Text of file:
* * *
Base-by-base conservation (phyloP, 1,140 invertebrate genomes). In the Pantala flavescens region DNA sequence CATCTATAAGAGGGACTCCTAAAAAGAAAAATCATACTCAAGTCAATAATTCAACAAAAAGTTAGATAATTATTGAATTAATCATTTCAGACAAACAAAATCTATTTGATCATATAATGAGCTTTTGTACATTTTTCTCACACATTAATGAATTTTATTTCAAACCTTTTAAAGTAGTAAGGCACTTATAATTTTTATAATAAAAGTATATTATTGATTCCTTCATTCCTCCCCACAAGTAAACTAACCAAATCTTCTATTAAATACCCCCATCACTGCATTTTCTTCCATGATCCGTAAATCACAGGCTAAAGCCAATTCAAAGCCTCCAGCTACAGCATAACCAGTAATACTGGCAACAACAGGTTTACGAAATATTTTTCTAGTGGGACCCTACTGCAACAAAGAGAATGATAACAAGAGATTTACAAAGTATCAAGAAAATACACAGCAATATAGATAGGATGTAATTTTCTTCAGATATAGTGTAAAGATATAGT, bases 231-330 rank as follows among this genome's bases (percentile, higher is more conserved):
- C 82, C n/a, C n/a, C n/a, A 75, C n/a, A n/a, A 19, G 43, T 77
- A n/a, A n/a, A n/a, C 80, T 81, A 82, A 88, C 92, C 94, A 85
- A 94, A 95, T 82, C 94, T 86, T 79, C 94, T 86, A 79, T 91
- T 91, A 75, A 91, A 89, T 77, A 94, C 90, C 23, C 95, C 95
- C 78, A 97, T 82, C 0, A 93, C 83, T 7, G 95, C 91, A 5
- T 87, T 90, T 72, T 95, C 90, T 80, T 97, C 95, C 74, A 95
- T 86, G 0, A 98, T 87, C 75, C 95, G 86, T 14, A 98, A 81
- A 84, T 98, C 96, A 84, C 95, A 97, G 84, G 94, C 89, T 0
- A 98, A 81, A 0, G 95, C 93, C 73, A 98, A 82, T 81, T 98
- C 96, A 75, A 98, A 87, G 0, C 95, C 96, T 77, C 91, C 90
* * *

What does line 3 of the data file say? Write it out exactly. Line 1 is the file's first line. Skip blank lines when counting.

- A n/a, A n/a, A n/a, C 80, T 81, A 82, A 88, C 92, C 94, A 85